UUP leader calls for ‘voluntary coalition of the willing’
Robin Swann sick of progress in North being held up because one party ‘being swung by the tail’
Ulster Unionist Party leader Robin Swann says it is time for Northern Ireland institutions to move on. Photograph: PA
A “voluntary coalition” of parties willing to serve together in Northern Ireland should be established if Sinn Féin and the Democratic Unionists cannot agree, the Ulster Unionist Party leader Robin Swann has urged.
“It is time for the institutions to move on, it is time for politics to move on, it is time for that change that allows Northern Ireland politicians to form an Executive of the willing. A voluntary coalition,” he said.
Calling on the Northern Ireland Secretary of State James Brokenshire to act quickly, Mr Swann told the UUP annual conference parties that “either can’t do it, or aren’t willing to do it” should “ get out of the way!”
Referring to Sinn Féin president Gerry Adams, Mr Swann said: “I am sick of progress in Northern Ireland being held up because one party is being swung by the tail by a TD who has no mandate in Northern Ireland.”
Get out of the way’
Saying the Ulster Unionists must become radical moderates, Mr Swann continued: “Look at what the extremes have done for our country. Crisis and stalemate and talks process after talks process.
“I am not content just to leave them to it. It’s time to leave behind parties that cannot govern, parties that are incompetent at governing, parties that cannot agree a way forward.
Making clear his opposition to SF’s demand for a free-standing Irish language Act, Mr Swann said he had no issue with helping those who cherish the language, but “the language and an Irish language Act are two separate issues”.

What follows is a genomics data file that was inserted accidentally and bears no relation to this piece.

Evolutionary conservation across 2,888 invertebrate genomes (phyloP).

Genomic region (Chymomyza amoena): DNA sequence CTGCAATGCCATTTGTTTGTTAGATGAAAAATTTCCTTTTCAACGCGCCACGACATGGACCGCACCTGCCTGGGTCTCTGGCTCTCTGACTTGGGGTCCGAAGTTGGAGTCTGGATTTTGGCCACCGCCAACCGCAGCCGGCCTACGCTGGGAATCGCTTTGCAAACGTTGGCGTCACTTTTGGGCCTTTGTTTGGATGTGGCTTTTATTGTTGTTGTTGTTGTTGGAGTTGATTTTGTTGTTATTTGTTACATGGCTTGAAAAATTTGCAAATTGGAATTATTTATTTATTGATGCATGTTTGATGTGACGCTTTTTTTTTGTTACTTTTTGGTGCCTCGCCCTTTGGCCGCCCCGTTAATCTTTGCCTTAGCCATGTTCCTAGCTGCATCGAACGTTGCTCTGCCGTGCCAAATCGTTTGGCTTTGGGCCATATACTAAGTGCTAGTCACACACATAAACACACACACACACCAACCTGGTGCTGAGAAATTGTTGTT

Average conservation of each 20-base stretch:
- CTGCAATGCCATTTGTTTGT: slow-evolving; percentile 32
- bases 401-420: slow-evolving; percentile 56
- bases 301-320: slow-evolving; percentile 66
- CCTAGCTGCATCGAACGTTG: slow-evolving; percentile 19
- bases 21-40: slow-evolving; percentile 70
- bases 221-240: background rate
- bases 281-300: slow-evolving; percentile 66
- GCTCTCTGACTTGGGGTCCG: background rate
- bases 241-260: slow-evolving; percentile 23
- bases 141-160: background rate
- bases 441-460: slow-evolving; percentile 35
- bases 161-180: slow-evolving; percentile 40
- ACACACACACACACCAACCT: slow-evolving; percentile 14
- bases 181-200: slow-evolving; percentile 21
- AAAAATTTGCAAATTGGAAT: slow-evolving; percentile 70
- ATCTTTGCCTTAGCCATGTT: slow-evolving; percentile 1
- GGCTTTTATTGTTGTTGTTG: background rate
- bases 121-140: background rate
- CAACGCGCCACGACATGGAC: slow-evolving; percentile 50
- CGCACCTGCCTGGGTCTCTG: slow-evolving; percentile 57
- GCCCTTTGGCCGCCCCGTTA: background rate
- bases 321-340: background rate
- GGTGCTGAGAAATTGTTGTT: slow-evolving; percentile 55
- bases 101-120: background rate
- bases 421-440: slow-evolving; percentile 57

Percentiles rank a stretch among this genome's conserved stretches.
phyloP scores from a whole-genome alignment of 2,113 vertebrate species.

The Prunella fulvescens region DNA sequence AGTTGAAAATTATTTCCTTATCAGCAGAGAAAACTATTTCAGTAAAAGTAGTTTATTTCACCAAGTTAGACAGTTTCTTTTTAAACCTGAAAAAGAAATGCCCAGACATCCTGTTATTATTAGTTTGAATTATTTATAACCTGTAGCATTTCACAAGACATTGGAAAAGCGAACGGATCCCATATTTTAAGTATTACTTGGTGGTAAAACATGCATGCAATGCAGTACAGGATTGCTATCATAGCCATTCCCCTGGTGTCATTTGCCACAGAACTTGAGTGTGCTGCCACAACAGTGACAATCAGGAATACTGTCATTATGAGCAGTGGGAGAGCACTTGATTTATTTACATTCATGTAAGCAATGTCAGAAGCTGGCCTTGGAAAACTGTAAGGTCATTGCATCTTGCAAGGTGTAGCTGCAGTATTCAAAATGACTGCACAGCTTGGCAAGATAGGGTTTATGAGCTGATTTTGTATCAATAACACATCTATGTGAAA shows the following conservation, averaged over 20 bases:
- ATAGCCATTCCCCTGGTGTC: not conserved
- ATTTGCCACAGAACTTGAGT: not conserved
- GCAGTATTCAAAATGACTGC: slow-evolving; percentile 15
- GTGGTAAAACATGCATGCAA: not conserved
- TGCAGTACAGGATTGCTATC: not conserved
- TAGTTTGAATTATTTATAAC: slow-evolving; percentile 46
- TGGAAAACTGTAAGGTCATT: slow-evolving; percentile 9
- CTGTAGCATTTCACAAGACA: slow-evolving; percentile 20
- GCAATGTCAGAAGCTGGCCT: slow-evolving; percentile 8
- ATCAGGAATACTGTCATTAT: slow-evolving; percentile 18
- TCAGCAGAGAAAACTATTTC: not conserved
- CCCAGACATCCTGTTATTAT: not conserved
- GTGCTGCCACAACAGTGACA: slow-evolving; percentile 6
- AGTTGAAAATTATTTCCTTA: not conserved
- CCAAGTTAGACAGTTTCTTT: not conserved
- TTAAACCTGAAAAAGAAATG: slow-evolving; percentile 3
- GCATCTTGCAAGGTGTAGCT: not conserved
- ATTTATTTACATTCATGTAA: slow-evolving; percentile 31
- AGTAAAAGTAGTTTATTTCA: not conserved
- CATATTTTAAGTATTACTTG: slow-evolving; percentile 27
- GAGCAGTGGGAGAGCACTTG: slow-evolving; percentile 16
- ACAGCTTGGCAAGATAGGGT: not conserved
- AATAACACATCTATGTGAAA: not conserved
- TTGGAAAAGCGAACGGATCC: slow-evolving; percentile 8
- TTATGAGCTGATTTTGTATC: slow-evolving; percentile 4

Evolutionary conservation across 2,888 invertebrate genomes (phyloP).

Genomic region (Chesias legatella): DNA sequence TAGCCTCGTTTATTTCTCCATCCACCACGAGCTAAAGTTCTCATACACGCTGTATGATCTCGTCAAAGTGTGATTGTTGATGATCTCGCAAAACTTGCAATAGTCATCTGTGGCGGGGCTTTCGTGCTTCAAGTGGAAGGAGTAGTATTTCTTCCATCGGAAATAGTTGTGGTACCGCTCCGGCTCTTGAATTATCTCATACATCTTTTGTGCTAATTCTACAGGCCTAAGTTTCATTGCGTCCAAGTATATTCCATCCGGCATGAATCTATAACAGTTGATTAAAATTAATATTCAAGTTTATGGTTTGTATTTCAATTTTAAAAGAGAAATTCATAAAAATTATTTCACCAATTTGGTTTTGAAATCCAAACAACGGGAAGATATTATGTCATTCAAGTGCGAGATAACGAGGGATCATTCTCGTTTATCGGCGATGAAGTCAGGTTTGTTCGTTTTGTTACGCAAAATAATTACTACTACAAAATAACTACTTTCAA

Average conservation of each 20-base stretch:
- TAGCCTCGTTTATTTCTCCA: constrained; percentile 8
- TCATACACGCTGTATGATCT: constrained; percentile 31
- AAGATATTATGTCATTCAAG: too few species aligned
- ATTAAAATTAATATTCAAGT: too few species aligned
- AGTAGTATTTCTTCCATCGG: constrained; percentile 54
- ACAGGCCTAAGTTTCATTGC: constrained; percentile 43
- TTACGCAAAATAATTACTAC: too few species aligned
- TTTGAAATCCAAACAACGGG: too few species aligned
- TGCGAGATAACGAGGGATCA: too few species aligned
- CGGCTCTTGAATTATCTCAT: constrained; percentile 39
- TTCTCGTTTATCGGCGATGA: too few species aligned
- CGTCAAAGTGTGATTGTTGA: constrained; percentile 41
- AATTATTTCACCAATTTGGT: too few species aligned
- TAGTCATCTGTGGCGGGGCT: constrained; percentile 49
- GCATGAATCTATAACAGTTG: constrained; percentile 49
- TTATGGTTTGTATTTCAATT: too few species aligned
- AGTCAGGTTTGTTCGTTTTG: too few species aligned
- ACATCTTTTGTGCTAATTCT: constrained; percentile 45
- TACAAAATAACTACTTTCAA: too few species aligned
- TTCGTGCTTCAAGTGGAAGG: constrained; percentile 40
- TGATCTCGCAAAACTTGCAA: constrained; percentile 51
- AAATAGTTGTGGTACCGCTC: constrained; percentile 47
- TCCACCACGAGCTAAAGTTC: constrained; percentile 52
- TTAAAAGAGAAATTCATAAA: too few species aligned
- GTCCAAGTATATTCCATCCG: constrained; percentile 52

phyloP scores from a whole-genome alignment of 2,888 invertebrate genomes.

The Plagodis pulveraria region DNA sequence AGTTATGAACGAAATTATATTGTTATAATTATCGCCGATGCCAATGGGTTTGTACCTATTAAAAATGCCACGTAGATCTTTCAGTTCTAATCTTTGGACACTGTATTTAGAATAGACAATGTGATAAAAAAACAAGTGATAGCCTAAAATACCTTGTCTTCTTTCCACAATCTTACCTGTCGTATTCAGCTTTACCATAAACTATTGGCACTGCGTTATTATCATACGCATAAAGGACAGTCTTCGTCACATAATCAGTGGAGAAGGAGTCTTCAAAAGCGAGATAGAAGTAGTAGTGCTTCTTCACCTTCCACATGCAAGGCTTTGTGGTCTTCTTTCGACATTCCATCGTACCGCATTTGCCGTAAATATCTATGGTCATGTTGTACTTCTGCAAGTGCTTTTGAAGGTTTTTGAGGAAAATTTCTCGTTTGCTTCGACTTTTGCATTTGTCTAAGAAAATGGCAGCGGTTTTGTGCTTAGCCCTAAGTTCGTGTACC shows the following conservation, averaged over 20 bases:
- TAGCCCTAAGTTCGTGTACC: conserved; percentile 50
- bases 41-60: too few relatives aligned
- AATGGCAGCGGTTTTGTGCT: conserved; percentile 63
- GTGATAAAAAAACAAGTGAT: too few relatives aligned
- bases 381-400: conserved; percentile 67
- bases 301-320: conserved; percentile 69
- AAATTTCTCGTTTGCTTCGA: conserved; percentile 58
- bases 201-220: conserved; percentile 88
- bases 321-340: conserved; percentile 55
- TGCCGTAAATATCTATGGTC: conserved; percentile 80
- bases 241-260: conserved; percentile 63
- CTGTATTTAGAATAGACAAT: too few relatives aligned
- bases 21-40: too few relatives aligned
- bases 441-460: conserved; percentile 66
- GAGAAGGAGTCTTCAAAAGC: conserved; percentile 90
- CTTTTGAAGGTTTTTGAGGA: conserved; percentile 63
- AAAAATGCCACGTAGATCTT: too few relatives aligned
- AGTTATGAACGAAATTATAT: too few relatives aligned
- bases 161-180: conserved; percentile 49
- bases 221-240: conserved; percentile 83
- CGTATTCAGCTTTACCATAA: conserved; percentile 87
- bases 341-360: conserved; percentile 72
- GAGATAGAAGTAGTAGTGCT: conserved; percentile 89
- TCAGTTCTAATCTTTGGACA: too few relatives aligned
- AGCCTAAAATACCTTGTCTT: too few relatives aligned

“It is not scaremongering to express concerns that legislation would lead to further division in society. We would no longer be reliant on flags or painted kerbstones – we would know whose territory we were in by the road signs.”
Saying that Northern Ireland may have more to lose than any other part of the United Kingdom from Brexit, Mr Swann said people in NI should focus “all of our energies” on making sure that NI’s voice is heard.
However any exit deal “that puts a de facto Border up the middle of the Irish Sea between Northern Ireland and Great Britain and pulls us out of the UK single market would be totally unacceptable”, he warned.
The Brexit debate should not raise questions about Northern Ireland’s place in the UK: “The constitutional position was settled in 1998. We should be looking to the future together,” he said.
People should not get “ drawn into using Brexit as a proxy vehicle for a United Ireland. It won’t work, but it will further divide what we have already got,” he said.
Directing a message to Loyalist and Republicans groups, he said the UUP will not give “political cover” to people who try to be “community workers by day and extortionists or political bullies by night, loyalist or republican”.